With each show, organizers also distribute a free newspaper titled Yoriai zake (named after a rakugo story). In addition to Tanabe Yose-related news, Yoriai zake also has regular articles on Osaka history, interesting culture, and even the air raids during World War II.

Today attendance remains high, with close to 200 people attending each show. Attendance numbers suddenly rose following the Hanshin Awaji Megaquake of 1995, and this is no doubt thanks to the Tanabe Yose’s volunteer efforts, which included putting together and donating backpacks with relief supplies and putting on charity outreach rakugo shows at ground zero. Apparently, a number of quake victims continue to this day as regulars in the audience.

Today the Tanabe Yose is at home in the Momogaike Citizen’s Activity Center (shimin katsudô sentâ, JR Minami Tanabe Station, or Tanabe Station on the subway). If you would like to enjoy a wonderful community yose experience, please do visit the Tanabe Yose. Be sure to make reservations and plan to arrive a little arrive early.

Finally, I would like to mention a unique exhibit of yose models by Medaru Kôbô on display in the lobby. This is quite interesting, so be sure to take a look!











Osaka Shitennôji Doyadoya 大阪四天王寺どやどや


If you have some free time and happen to be in Osaka, I recommend checking out the Tennôji area. Though the neighborhood  on the immediate south side of Tennôji station has been undergoing a major upgrade (mostly new shopping centers) over the past several years, the stretches north and west of the station still offer some of Osaka’s finest shitamachi (working-class neighborhood) flavor. I absolutely love the people, food, and air here. To me it feels like “real Osaka,” if there is such a thing.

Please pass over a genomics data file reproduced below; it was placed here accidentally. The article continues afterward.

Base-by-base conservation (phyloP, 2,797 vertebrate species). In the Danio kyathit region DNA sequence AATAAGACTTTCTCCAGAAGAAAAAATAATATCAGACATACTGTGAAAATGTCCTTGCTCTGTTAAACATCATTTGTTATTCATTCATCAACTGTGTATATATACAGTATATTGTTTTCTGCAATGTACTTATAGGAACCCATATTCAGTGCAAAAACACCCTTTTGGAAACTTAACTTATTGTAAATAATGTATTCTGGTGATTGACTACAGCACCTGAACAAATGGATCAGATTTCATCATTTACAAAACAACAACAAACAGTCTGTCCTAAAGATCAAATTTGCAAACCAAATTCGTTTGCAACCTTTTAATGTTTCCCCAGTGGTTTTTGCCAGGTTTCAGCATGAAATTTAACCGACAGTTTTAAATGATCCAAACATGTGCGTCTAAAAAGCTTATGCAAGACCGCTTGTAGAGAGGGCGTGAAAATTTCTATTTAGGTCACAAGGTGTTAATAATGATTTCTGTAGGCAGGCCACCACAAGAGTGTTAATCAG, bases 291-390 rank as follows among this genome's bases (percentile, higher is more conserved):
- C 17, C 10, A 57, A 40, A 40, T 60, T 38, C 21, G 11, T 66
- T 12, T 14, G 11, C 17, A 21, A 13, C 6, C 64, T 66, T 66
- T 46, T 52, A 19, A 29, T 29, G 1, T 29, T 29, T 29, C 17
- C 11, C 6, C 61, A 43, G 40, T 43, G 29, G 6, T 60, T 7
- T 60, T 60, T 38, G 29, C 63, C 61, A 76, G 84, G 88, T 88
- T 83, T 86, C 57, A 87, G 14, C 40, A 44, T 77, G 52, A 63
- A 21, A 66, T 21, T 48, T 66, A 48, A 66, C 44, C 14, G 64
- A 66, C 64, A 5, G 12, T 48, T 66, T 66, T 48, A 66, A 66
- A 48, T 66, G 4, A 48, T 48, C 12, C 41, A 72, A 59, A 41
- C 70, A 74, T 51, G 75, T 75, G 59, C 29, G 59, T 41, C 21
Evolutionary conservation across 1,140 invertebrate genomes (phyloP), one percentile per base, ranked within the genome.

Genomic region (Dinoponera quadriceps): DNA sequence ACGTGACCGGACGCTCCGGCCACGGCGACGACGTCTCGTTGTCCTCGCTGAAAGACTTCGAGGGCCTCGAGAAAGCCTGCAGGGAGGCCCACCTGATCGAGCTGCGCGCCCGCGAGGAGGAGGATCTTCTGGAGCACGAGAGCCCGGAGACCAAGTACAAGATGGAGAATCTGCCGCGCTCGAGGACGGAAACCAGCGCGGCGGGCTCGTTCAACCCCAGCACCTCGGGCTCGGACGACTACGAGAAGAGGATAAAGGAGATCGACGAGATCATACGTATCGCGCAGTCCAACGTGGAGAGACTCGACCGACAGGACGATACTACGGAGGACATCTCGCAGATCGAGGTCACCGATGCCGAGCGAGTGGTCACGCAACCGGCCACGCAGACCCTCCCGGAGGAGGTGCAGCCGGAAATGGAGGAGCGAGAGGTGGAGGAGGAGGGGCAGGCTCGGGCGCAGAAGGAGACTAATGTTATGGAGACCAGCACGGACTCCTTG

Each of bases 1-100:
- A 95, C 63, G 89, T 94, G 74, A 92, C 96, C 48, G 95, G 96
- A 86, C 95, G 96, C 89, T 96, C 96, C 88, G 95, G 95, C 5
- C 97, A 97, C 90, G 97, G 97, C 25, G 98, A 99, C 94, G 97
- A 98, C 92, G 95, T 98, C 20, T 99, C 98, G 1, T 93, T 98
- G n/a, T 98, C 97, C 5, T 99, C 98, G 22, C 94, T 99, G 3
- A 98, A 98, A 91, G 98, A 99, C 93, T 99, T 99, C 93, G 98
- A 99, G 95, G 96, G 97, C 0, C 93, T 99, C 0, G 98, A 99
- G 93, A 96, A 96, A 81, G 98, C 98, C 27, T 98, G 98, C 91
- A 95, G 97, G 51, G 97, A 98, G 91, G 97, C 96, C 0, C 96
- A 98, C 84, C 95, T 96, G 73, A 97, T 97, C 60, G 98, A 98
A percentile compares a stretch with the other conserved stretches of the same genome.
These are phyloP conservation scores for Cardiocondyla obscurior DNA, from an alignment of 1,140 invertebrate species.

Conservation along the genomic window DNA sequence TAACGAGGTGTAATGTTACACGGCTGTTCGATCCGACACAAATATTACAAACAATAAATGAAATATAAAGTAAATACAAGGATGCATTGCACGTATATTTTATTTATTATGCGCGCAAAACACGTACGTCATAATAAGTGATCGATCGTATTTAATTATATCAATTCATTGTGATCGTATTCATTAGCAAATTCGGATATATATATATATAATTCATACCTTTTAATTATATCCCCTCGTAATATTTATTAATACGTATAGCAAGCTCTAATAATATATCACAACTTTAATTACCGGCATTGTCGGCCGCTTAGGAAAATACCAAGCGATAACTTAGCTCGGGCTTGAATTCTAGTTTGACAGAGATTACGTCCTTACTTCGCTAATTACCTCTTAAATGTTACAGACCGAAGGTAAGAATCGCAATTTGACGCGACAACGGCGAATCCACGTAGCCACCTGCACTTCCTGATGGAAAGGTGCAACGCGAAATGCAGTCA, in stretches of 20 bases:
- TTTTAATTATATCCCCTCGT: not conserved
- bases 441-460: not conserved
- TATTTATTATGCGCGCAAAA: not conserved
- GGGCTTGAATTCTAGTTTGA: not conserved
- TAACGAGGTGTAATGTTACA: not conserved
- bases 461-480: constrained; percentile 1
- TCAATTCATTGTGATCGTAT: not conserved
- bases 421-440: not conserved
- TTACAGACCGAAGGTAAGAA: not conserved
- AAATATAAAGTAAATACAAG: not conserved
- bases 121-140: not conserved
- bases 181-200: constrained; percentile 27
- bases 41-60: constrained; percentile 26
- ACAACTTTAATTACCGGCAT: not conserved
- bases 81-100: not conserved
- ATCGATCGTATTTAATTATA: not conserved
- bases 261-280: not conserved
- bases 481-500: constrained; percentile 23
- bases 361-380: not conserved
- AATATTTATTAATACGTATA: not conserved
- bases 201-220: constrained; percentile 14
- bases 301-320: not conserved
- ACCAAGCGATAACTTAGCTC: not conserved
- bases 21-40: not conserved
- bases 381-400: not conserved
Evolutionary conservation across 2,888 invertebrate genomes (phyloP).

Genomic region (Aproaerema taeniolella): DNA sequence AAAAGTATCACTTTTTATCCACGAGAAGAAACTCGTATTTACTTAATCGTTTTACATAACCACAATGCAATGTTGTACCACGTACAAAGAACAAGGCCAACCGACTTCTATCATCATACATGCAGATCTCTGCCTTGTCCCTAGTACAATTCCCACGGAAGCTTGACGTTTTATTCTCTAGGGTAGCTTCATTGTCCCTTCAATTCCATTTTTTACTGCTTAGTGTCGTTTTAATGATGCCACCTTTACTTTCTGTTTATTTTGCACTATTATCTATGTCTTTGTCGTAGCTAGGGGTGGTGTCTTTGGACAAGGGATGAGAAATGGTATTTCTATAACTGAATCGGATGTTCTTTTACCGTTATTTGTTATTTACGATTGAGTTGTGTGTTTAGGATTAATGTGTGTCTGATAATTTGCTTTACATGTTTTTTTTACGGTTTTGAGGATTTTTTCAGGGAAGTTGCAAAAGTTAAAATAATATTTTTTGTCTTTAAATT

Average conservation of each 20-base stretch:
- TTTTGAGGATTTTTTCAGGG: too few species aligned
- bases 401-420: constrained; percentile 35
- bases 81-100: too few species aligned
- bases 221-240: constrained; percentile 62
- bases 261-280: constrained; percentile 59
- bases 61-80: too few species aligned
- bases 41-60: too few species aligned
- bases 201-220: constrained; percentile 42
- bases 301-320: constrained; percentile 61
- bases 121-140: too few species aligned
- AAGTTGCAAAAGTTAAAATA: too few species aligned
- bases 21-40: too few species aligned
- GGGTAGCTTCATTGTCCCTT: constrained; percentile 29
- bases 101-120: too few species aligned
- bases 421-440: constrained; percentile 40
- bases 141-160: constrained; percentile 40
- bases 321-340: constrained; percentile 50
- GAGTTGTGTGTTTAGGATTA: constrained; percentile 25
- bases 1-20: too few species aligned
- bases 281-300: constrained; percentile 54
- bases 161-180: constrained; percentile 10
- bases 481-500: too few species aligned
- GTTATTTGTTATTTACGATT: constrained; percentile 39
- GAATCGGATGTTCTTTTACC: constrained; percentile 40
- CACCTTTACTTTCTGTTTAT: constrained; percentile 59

Tennôji is also home to the historic temple Shitennôji, which is dated to the year 593, when Prince Shôtoku, the first great patron of Buddhism in Japan, is believed to have had it constructed. This is also where Tennôji gets its name. Obviously the structures standing in the complex today are not the originals, but it is still a wonderful temple, for ages a favorite religious and entertainment destination.

20120114-184318.jpgI visited the temple today to see for my first time Osaka Shitennôji Doyadoya. According to the City of Osaka website,  Shushôe takes place at the Rokujidô (Pavilion of the Sixth Hour) from New Year’s Day until January 14. During is a period when the entire clergy holds services to pray for peace in the realm and bountiful harvests of the five grains. On the final day, services are held for the Ox god (Goôhô) and paper amulets bearing this seal are sent fluttering from the rafters of the pavilion. A tradition of scrambling to catch these began ages ago and continues to this day. This particular festival is referred to as Doyadoya.

Written in the Edo period, the Settsu meisho zue states, “Shushôe takes place from New Year’s Day to the hour of the Rooster on the fourteenth day…” Doyadoya used to begin at the hour of the Rooster (6:00PM) and amulets bearing the seal of Ox god where released between around 8:00 to 9:00PM, but the time has since been moved to 2:30PM or so, to prevent disorder. Students from the following schools are regular participants: Seiryû Gakuen, Shitennôji Habikio Junior High and High Schools, and Izumi Chairudo Kindergarten.

This is a gallant event in that participants come unclothed to jostle for the hundreds of Ox god talismans sent down from above. Today these are tied to willow branches and taken home, but in years past these branches were believed to ward off pests if planted in rice paddies.  The word Doyadoya is thought to come from a common expression referring to the crowds that noisily flocked (doyadoya to) to the Rokujidô in hopes of winning a talismans bearing the seal of the Ox god.

Especially entertaining are the the teachers, also clad in loincloths, who lead the high-adrenalin exercises through megaphones and hurl water on the young men. The students cry out in the winter cold while the crowd roars with laughter, and perhaps a few sympathetic groans.

It was a great time, and I am glad I went.